Water Softener Machine


My town has contaminated water (e-coli and fecal matter), and we will be without healthy water for about a week. It is now going on day three.
Once everything is up and running again, I understand that my water softener machine will need to be treated as well.
I plan to call the manufacturer tomorrow, but in the meantime, does anyone know the steps to accomplish this.
Many thanks.
Kate
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Lift the handset. Push the digits corresponding to the manutacturer's phone number. Hold the speaker side of the handset to your ear, and talk into the microphone side.
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Where generally do you live? I would like to be sure not to live there. If they just lost water presssure, then there is a slight chance of contamination and they are being cautious. If they really got fecal matter into the water supply, they are totally incompetent and should be replaces asap. The reply about using bleach is pretty much what I have heard is the correct way to clean things out.
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wrote:

Unfortunately, those things happen all too frequently. We had it in our town last year and it was really not a big deal. They test the water in 7 locations every week. Two outdoor faucets showed minor contamination so they put a ban on drinking the water for the entire town. Fact is, most people (including our house) kept on using the water and no one ever got sick. If you read what was tested what the readings were, etc, you'd probably have kept on using it too. None of the indoor taps showed any problem. Could have been a bird that crapped on the tap across town.
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Ask the manufacturer if the softener has to be in by-pass, if bleach is used. It might damage the resin. Check your bags of salt/potassium and see if it has sanitizers in it? Perhaps adding a UV light?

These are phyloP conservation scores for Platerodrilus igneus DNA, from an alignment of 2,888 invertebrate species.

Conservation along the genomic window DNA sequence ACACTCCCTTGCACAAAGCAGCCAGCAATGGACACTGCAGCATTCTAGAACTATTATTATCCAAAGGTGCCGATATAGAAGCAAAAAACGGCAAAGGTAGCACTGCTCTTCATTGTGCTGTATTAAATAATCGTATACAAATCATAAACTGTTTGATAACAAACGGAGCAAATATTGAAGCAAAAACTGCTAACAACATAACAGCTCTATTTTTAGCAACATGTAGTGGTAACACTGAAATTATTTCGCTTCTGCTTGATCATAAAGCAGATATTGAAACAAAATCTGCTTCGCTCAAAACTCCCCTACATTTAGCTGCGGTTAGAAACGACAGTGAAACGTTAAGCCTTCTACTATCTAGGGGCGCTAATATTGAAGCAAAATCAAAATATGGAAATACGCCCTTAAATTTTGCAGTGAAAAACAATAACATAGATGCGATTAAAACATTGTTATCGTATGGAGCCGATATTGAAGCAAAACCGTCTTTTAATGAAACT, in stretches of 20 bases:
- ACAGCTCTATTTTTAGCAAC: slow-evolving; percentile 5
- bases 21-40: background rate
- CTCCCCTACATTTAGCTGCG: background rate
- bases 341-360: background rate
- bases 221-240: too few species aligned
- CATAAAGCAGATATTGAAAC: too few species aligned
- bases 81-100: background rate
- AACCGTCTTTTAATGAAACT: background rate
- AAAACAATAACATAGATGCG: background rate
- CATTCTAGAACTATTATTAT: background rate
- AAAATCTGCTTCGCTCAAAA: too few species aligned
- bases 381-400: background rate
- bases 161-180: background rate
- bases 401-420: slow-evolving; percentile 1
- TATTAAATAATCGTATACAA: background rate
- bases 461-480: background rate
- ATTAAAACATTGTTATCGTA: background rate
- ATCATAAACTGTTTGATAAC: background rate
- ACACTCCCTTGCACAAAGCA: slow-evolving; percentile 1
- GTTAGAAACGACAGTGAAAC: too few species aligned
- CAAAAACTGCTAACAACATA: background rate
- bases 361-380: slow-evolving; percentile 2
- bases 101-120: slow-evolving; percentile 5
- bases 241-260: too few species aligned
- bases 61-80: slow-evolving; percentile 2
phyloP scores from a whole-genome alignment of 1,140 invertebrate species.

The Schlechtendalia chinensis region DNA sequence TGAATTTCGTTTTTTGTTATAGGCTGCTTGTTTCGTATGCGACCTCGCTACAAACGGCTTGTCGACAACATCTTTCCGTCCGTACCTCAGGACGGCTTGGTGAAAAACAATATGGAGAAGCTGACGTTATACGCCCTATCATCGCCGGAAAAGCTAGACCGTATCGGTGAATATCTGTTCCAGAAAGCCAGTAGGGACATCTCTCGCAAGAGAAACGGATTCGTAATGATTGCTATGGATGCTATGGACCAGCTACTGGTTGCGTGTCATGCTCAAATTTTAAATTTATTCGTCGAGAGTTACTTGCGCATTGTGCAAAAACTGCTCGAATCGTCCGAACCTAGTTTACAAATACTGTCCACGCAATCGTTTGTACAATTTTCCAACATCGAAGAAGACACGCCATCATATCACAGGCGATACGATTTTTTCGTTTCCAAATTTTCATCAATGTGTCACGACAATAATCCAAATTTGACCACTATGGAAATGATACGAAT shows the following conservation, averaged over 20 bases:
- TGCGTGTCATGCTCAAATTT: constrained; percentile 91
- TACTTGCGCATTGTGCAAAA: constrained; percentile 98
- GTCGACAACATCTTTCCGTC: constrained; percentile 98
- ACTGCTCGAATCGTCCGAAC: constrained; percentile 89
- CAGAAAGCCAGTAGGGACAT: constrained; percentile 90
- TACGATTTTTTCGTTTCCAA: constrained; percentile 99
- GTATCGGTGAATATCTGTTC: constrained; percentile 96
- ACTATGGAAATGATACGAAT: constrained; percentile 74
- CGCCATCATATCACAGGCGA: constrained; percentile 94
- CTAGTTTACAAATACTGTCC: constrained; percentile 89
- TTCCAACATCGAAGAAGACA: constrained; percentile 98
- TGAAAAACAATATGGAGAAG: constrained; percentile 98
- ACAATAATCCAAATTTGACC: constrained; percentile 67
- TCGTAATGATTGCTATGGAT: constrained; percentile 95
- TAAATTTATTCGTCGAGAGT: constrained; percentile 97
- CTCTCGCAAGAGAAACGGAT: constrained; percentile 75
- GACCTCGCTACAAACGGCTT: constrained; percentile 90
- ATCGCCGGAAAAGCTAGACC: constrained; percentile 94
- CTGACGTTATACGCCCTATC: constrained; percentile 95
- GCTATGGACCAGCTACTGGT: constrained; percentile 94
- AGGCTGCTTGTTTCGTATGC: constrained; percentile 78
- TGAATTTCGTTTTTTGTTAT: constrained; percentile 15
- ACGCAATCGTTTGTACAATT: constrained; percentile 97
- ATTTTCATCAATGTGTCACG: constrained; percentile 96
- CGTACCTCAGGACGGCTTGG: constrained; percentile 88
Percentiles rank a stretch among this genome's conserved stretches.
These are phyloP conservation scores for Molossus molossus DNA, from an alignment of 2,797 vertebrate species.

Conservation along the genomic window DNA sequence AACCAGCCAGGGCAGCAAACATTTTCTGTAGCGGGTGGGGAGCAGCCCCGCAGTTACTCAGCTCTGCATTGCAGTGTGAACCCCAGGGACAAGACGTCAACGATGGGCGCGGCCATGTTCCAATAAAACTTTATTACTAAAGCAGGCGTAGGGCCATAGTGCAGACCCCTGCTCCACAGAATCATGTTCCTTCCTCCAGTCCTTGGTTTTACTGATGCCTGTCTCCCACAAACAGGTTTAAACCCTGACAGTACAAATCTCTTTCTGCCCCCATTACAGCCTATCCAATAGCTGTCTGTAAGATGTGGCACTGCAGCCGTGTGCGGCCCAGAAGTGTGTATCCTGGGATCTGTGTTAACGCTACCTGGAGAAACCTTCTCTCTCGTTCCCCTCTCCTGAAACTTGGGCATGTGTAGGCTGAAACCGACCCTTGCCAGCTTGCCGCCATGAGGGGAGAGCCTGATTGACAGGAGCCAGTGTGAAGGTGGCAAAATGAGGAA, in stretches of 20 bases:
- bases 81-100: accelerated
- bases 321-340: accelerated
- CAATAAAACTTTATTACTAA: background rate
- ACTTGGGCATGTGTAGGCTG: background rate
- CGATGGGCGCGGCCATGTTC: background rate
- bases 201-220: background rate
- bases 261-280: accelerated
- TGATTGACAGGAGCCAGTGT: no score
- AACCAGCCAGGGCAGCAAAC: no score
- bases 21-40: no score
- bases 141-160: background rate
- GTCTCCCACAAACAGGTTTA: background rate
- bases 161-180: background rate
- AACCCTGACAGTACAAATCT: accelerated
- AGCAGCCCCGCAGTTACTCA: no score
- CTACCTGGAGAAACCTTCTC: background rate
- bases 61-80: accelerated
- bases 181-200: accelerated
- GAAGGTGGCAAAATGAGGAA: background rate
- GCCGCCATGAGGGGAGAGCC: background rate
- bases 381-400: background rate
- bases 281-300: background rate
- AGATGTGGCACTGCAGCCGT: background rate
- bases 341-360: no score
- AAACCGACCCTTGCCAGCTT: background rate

You can search this site (Gary used post post here). http://www.qualitywaterassociates.com/phpBB2/index.php
"Search found 14 matches: coli
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On 4/12/2010 4:45 PM, Oren wrote:

Our city is repairing lots of streets and they accidentally cut a main water line as well as a sewer line. Unfortunately, e-coli contamination occured.
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I bet the same can happen in a hurricane, flooded places and all, like Andrew or Katrina. The city elders advised to "boil" the shit out of the water...
I'm thinking Boy Scouts, dirty water and boiling, equals potable water.
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Did you find a solution for sanitizing the softener?
("inquiring minds want to know")
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On 4/16/2010 6:06 PM, Oren wrote:

the tank, and run it through a complete cycle.
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You younger generation kids are funny. You've probably drank so much e- coli and fecal matter and didn't even know it. The EPA standards for drinking water is so strick that even if you quadrupled the amount of e-coli and fecal matter, it wouldn't hurt you anyway.